This has also led to fewer validators, as there isn’t a financial incentive to run a Ripple validator unless you are an active user of the ecosystem.

3. Ripple supply

XRP is neither mined nor minted, but rather 100 billion XRP was pre-mined at the launch. 80 billion of the tokens went to the Ripple Labs foundation, which oversees the Ripple network and sells XRP periodically at market prices to fund the ecosystem (Presently, 44.3 billion XRP remains in the so-called Ripple Escrow).

The remaining 20 billion was kept by the three co-founders of the network. Although each transaction on the XRPL burns a little bit of XRP, supply is hard to forecast because of regular sales by the Foundation (currently, 1 billion XRP a month is released) and unscheduled and unannounced sales from the co-founders.

4. Customer base

One interesting difference for Ripple is that the customer base that uses it network, called RippleNet, is less individual consumers, but rather financial institutions. As a matter of fact, RippleNet’s customers include hundreds of banks, from small institutions to large multinational organizations like Bank of America and Santander.

That’s because Ripple touts its RippleNet as a fast, cheap, and reliable global payments network, which doesn’t require users, such as banks and other money transfer companies, to “pre-fund” accounts with cash like they would with a traditional wire transfer.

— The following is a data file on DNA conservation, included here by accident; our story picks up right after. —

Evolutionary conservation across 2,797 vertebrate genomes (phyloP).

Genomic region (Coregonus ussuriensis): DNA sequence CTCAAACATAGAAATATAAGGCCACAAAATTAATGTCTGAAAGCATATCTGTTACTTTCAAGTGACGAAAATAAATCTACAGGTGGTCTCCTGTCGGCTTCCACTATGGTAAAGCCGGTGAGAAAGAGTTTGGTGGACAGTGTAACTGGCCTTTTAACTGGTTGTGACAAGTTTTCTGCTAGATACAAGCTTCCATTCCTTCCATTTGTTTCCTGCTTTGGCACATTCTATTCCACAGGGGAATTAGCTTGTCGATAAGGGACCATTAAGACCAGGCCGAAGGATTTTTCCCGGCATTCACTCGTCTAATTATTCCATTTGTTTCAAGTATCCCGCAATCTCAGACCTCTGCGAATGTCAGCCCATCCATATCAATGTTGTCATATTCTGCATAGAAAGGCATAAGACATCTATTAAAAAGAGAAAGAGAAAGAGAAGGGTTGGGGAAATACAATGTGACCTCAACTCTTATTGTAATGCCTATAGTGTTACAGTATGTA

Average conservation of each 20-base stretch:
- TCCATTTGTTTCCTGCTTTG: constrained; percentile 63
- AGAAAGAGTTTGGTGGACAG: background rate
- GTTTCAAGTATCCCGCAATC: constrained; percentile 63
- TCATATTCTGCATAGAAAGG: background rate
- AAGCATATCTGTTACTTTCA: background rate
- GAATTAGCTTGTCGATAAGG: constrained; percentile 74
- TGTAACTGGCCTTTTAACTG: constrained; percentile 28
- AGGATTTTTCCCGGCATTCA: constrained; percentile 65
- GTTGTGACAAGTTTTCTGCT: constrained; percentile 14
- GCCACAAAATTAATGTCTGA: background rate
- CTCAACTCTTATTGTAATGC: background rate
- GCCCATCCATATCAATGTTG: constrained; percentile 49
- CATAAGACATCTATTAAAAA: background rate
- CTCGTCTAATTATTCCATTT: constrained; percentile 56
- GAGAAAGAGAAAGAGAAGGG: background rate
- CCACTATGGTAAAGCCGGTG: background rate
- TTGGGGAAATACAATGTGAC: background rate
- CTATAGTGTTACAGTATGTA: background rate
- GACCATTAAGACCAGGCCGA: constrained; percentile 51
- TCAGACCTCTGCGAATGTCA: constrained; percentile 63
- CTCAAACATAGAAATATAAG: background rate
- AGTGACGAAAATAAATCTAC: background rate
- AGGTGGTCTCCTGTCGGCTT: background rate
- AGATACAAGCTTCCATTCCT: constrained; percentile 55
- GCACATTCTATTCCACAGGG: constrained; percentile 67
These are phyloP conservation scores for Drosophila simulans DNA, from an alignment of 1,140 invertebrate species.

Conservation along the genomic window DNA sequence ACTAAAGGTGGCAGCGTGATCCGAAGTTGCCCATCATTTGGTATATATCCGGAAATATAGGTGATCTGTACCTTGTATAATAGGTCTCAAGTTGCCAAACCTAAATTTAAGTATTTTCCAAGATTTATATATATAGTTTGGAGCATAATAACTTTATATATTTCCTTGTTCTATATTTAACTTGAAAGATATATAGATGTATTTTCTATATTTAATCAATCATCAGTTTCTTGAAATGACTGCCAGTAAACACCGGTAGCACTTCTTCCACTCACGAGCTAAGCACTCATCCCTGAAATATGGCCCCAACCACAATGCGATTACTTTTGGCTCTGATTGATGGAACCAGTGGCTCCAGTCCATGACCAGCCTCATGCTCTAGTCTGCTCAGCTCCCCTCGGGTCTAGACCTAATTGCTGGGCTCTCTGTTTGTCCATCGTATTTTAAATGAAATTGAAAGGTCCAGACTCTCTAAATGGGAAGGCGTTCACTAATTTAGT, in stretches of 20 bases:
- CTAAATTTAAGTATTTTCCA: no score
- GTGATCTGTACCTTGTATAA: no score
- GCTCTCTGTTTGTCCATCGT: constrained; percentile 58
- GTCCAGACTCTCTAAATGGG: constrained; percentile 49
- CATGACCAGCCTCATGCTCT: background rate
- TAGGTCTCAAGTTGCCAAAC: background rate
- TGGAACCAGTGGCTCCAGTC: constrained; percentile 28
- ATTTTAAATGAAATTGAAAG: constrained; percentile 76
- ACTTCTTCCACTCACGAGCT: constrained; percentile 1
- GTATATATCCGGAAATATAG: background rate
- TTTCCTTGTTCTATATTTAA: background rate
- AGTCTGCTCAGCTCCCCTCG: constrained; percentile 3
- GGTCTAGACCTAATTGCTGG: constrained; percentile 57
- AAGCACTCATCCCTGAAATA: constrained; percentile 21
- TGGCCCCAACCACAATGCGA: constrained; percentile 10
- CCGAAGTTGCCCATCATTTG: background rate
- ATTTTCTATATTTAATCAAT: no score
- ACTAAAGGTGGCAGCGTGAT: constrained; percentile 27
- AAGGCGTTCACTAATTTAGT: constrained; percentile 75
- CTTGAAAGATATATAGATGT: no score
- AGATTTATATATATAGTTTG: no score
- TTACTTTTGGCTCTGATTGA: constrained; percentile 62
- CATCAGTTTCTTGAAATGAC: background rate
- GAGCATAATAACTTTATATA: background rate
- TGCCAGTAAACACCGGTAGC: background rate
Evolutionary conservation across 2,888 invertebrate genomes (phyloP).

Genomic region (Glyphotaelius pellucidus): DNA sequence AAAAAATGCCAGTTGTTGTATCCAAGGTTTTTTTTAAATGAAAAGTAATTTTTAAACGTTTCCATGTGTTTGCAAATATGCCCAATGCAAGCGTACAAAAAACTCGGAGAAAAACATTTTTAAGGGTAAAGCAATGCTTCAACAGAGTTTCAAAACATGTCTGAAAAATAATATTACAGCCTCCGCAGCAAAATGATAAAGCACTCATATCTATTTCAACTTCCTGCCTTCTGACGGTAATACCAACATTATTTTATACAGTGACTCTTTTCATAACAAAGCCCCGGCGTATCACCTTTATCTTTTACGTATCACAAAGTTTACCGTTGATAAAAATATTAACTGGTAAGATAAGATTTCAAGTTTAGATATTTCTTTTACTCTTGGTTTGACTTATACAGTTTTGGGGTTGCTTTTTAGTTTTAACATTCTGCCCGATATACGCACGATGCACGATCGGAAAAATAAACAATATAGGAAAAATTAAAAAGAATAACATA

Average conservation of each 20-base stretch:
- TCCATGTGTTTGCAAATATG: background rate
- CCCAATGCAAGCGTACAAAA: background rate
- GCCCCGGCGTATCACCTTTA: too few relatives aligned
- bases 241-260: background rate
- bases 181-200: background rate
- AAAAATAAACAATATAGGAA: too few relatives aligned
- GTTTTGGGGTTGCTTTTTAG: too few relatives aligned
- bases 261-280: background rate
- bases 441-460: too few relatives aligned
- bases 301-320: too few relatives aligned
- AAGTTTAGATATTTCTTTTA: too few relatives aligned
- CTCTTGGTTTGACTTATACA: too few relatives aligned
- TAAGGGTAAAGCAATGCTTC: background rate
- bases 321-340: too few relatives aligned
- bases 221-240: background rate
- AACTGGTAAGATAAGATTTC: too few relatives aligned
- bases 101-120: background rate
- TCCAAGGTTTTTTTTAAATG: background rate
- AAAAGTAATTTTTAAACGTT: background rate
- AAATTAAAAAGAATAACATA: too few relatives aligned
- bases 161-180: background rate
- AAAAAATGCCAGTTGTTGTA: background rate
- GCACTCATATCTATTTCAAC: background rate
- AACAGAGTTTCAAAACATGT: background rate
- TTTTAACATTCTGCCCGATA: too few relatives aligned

5. Speed and transaction costs

Since there is no mining involved in Ripple, there isn’t the same environmental impact as a Proof-of-Work system like Bitcoin. Also, the transaction cost of XRP is extremely low. The current minimum transaction cost required by the network for a standard transaction is 0.00001 XRP (or 10 ‘drops’, the smallest unit of XRP).

Additionally, whereas it takes 10 minutes for a block to be solved in Bitcoin and up to 60 minutes for probabilistic finality, Ripple takes 3 to 6 seconds for transactions to be sorted, agreed, and added to the blockchain, even for payments internationally.

It also is meant to be much more scalable, with 1,500 transactions per second, compared with Bitcoin’s 7-10 transactions per second. The goal is to eventually match Visa’s scale of 65,000 transactions per second.

6. Bridge currency

Unlike other digital currency protocols, the XRP Ledger allows users to denominate their transactions with any currency they prefer, including fiat currencies, digital currencies, and other forms of value, in addition to XRP.